What Is a Gearing Ratio?
A gearing ratio is a general classification describing a financial ratio that compares some form of owner equity (or capital) to funds borrowed by the company. Gearing is a measurement of a company's financial leverage, and the gearing ratio is one of the most popular methods of evaluating a company's financial fitness.
- A gearing ratio is a general classification describing a financial ratio that compares some form of owner equity (or capital) to funds borrowed by the company.
- Net gearing (as a debt-to-equity ratio) can also be calculated by dividing the total debt by the total shareholders' equity.
- An optimal gearing ratio is primarily determined by the individual company relative to other companies within the same industry.
What Is A Good Gearing Ratio?
Debt-to-Equity Ratio: the Most Common Gearing Ratio
Though there are several variations, the most common ratio measures how much a company is funded by debt versus how much is financed by equity, often called the net gearing ratio. A high gearing ratio means the company has a larger proportion of debt versus equity. Conversely, a low gearing ratio means the company has a small proportion of debt versus equity.
Debt-to-Equity Ratio and Debt Ratio
The most common gearing ratio is the debt-to-equity ratio, which is calculated by dividing the total debt by the total shareholders' equity. This differs from the debt ratio (also a gearing ratio), which is calculated by dividing the total debt by the total assets.
Capital gearing is a British term that refers to the amount of debt a company has relative to its equity. In the United States, capital gearing is known as financial leverage and is synonymous with the net gearing ratio.
How to Calculate the Net Gearing Ratio
The net gearing ratio (as a debt-to-equity ratio) is calculated by:
Net Gearing Ratio=Shareholders’ EquityLTD+STD+Bank Overdraftswhere:LTD=Long-Term DebtSTD=Short-Term Debt
Net gearing can also be calculated by dividing the total debt by the total shareholders' equity. The ratio, expressed as a percentage, reflects the amount of existing equity that would be required to pay off all outstanding debts.
Good and Bad Gearing Ratios
An optimal gearing ratio is primarily determined by the individual company relative to other companies within the same industry. However, here are a few basic guidelines for good and bad gearing ratios:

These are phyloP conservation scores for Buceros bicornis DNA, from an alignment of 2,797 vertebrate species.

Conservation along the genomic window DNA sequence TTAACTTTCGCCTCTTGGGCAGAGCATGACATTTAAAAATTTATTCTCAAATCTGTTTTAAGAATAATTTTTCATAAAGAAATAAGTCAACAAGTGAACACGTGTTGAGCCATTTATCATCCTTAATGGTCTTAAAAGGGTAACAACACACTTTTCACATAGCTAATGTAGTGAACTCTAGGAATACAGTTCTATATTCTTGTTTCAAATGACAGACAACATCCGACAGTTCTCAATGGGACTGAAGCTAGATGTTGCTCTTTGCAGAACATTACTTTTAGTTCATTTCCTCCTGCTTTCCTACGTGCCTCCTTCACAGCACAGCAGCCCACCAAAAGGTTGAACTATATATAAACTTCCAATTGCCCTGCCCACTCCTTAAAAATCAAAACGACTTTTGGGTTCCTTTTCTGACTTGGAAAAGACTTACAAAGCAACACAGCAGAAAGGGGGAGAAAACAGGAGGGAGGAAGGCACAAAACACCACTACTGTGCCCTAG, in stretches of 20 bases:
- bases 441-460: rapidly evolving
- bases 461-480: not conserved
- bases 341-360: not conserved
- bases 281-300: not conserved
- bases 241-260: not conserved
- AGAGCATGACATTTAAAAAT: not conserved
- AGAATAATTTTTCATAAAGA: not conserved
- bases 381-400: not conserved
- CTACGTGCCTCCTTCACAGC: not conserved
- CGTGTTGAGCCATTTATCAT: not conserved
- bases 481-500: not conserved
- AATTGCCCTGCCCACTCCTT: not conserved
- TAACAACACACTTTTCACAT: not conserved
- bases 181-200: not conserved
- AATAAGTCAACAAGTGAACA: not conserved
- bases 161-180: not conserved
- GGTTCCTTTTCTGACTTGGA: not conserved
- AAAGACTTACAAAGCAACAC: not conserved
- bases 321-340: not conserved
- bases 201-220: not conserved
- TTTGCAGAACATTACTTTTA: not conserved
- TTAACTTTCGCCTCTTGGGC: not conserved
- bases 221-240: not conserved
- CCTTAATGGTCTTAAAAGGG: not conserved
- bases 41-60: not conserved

- A gearing ratio higher than 50% is typically considered highly levered or geared. As a result, the company would be at greater financial risk, because during times of lower profits and higher interest rates, the company would be more susceptible to loan default and bankruptcy.
- A gearing ratio between 25% and 50% is typically considered optimal or normal for well-established companies.
- A gearing ratio lower than 25% is typically considered low-risk by both investors and lenders.
What Does the Gearing Ratio Say About Risk?
The gearing ratio is an indicator of the financial risk associated with a company. If a company has too much debt, it can fall into financial distress.
A high gearing ratio shows a high proportion of debt to equity, while a low gearing ratio shows the opposite. Capital that comes from creditors is riskier than the money that comes from the company's owners since creditors still have to be paid back regardless of whether the business is generating income. Both lenders and investors scrutinize a company's gearing ratios because they reflect the levels of risk involved with the company. A company with too much debt might be at risk of default or bankruptcy especially if the loans have variable interest rates and there's a sudden jump in rates.
However, debt financing, or the use of leverage, is not necessarily a red flag. If invested properly, debt can help a company expand its operations, add new products and services, and ultimately boost profits. Conversely, a company that never borrows might be missing out on an opportunity to grow their business by not taking advantage of a cheap form of financing, if interest rates are low.
It's important to compare a company's gearing ratio to companies in the same industry. Companies that are capital intensive or have a lot of fixed assets, like industrials, are likely to have more debt versus companies with fewer fixed assets.
For example, utilities would typically have a high gearing ratio but might be considered acceptable since it's a regulated industry. Utilities have a monopoly in their market-making their debt less risky than a company with the same debt levels, which operates in a competitive market.
The Bottom Line
Typically, a low gearing ratio means a company is financially stable, but not all debt is bad debt.
It's essential for companies to manage their debt levels. However, it's also important that companies put their assets on their balance sheets to work, including using debt to boost earnings and profits for their shareholders.
A safe gearing ratio can vary from company to company and is largely determined by how a company's debt is managed and how well the company is performing. Many factors should be considered when analyzing gearing ratios such as earnings growth, market share, and the cash flow of the company.
It's also worth considering that well-established companies might be able to pay off their debt by issuing equity if needed. In other words, having debt on their balance sheet might be a strategic business decision since it might mean less equity financing. Fewer shares outstanding can result in less share dilution and potentially lead to an elevated stock price.